I have seen some hubs published that include a little "About the Author" blurb at the bottom of the hub.. However, it seems pretty common on Hubpages not to include that at the bottom of hubs.
I know it is pretty common to include something like that in blog posts and more newsy type web-sites, I am considering adding one of these to the bottom of a hub I'm working on. I know we have hub profiles, but sometimes people who just find your articles on Google don't always click through to read your actual profile. Does anyone use this practice in their hubs? I like the idea of including an "about the other" capsule at the bottom, because I feel like it might make my hubs look a little more polished and professional. I could possibly include a link to my HP profile as well.
Does anyone else do this or have any opinions about how it looks on hubs?
There used to be a large photo of the Hubber at the top of each Hub, with a prominent link to read more of their Hubs. At some point, HubPages took a conscious decision to de-emphasise the authorship of each Hub, making our photo on Hubs tiny (it was going to be even smaller than it is now, but we all howled in protest!), and removing the link. At the same time, the "related Hubs" were added at the end of the Hub, making the Group links less obviously by the same author.
Some Hubbers responded by creating a self-promotional paragraph at the end of each Hub, but that ran into duplicate content issues. Others tried to get around that by creating a "sign-off" image containing a photo of themselves and a blurb, but that's not allowed either (although I still see one or two surviving here and there).
Some people added a link to their profile, but it was classed as an "unrelated link" and those Hubs were unpublished.
So what I'm saying is, HubPages is not keen on giving prominence to individual authors, so I can't see it agreeing to create a capsule for that purpose!
Methinks we did not "howl in protest" loud and long enough!
What is Hub Pages trying to do? Imply that it, as a corporation, is, in fact, the author of all these diverse articles?
That makes no sense. Look at any major magazine; the authors have a prominent 'by line.' Hub Pages is, in essence, a magazine, albeit an on-line, electronic version; still a magazine.
As authors who are given full rights to retain our own copyrights to our works, we are neither employees nor work-for-hire contractors of Hub Pages. Ergo, things should be put back the way they were in the first place, with proper by lines, credits, photos and links to our profiles.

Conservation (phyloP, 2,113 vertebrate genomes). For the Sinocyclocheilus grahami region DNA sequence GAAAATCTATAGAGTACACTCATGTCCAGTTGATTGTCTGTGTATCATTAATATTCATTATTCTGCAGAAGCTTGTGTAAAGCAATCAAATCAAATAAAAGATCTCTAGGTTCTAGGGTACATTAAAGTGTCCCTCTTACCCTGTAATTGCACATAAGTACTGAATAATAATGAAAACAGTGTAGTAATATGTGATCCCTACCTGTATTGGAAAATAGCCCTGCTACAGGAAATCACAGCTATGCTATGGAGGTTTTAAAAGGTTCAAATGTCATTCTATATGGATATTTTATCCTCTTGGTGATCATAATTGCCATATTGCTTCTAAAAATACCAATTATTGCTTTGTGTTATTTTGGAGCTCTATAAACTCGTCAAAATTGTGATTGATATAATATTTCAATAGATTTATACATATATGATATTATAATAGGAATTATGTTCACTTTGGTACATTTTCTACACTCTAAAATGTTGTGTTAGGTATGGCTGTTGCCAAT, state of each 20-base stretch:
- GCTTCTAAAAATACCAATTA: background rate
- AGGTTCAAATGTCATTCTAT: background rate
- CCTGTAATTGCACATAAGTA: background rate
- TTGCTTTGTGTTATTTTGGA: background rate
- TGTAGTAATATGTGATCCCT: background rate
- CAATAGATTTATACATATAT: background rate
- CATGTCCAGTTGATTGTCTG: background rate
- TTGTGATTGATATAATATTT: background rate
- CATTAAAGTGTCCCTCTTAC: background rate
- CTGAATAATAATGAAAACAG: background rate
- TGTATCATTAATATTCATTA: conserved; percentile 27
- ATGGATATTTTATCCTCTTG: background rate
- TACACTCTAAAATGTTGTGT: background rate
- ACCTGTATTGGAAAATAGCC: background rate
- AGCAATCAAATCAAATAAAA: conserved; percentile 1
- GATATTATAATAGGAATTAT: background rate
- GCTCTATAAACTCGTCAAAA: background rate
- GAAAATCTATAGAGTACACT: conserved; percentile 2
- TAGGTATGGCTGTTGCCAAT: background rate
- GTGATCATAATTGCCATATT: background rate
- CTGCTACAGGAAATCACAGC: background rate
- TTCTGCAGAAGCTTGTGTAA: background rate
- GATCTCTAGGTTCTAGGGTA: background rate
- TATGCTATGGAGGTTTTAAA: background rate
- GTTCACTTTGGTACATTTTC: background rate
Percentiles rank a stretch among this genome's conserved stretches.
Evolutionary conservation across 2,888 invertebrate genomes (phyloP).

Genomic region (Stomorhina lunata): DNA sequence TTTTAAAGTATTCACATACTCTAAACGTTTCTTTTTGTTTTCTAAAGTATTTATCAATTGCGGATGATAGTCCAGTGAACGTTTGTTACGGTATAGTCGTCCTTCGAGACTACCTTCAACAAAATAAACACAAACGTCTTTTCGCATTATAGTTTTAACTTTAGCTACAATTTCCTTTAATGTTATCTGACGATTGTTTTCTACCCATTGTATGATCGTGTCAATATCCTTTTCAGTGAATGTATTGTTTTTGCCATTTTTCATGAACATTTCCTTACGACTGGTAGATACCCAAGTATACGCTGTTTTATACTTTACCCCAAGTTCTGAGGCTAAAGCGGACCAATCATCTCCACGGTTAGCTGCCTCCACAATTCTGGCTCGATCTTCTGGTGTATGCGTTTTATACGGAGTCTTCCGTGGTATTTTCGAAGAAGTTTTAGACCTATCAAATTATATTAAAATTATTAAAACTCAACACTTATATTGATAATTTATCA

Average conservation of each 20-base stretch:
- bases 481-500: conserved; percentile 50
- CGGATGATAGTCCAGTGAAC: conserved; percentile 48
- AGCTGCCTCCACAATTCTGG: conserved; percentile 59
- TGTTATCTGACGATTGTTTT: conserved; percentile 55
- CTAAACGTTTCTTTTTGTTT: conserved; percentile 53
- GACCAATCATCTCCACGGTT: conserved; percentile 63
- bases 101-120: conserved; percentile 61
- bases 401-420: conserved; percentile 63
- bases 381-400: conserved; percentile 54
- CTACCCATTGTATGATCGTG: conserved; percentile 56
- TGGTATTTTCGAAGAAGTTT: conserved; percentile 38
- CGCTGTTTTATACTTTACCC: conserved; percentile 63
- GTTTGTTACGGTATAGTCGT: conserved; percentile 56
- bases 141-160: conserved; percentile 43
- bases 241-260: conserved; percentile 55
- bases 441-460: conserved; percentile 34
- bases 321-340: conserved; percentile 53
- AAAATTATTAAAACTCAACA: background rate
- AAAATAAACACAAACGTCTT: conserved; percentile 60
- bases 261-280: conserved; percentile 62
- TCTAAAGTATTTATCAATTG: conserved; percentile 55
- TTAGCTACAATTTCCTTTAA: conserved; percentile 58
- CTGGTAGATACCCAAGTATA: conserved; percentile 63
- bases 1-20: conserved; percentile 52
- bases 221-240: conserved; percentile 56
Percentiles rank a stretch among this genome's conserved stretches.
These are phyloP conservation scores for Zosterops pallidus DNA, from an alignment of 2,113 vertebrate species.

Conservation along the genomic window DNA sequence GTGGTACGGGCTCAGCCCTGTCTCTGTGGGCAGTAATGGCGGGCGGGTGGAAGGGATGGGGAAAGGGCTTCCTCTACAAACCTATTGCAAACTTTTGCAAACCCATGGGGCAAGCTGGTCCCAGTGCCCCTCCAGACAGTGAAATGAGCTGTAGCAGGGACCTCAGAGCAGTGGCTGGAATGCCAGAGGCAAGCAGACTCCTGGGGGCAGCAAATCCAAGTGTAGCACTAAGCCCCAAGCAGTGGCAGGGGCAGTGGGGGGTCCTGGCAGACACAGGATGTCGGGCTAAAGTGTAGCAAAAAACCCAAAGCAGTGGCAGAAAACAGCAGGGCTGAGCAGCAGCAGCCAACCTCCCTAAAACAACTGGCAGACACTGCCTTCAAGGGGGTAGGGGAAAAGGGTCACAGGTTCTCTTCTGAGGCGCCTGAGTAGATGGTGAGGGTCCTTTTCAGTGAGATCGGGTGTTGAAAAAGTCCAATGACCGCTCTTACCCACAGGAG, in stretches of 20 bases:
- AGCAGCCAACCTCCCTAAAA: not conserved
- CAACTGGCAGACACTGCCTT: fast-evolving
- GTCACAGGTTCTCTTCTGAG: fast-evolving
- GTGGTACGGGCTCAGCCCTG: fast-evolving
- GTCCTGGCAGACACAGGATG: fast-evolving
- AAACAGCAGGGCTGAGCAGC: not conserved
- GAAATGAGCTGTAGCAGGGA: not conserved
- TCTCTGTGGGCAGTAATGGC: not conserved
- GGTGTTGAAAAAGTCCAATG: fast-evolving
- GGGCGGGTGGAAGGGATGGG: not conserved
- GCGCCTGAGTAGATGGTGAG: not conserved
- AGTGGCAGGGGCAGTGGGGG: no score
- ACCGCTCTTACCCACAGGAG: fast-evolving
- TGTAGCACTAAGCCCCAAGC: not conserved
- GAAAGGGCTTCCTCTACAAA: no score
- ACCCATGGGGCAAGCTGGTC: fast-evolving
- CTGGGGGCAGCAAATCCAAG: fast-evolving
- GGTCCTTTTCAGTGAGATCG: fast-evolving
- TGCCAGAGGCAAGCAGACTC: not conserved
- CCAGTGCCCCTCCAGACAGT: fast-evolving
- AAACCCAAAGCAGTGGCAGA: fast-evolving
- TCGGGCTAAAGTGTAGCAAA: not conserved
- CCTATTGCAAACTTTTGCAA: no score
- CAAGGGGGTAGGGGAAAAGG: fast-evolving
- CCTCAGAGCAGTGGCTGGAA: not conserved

In much the same way as any regular magazine contributor often gets at least a sidebar telling "more about this author," or the author of a book may have a blurb on the jacket or end piece giving contact information.
Come on, Hub Pages; isn't our hard work worth this recognition? Why was it taken away?
To be fair, we do still have a byline and a photo at the top of our Hubs. Take a look at any newspaper or magazine - the byline for common-or-garden journalists is small, and may not even have a photo. Only the featured columnists get a large image and a bolded name. We are not featured columnists, we are common-or-garden writers.
In fact, I think that's one of the reasons they did it. Before we each got our own sub-domain, we writers knew our place on HubPages - we were all writers writing for one huge magazine. Then we were given our own sub-domains and started thinking of ourselves as islands, not as part of a whole - and perhaps, we started getting an inflated sense of our own importance as individuals rather than as contributors to something bigger. Writers were writing to attract readers to their own account, and through that, to their own blogs and websites, instead of staying on HubPages.
So the thinking was - make it less likely that readers will visit a Hubber's profile and thence be redirected off site. Make it more attractive for the reader to stay on HubPages and browse around other articles on the same subject.
There were many, many objections at the time and multiple forum threads on the topic. HubPages did not offer any explanation then, and have never done so since. Since then, this same question has been asked by newbies several times. On each occasion, I've answered along the lines of my post above. No one from HubPages staff has ever replied to dispute my interpretation.
Good points, Marisa.
I do believe, however, that the larger photo went away before the individual sub-domains came into being...I could be wrong, of course...I often am.
In fact, I'm thinking I should cease posting such concerns, because I am often wrong, and I don't care to stir up any drama or re-hash old news.
@JessBraz I believe that you need not to add that additional column. The reason is that what makes sense to the reader is the content. And if your content is impressive enough he/she will be surely fascinated to know more about you and your hubs. And then he will visit your profile. What I do most of the time is adding EPILOGUE at the end.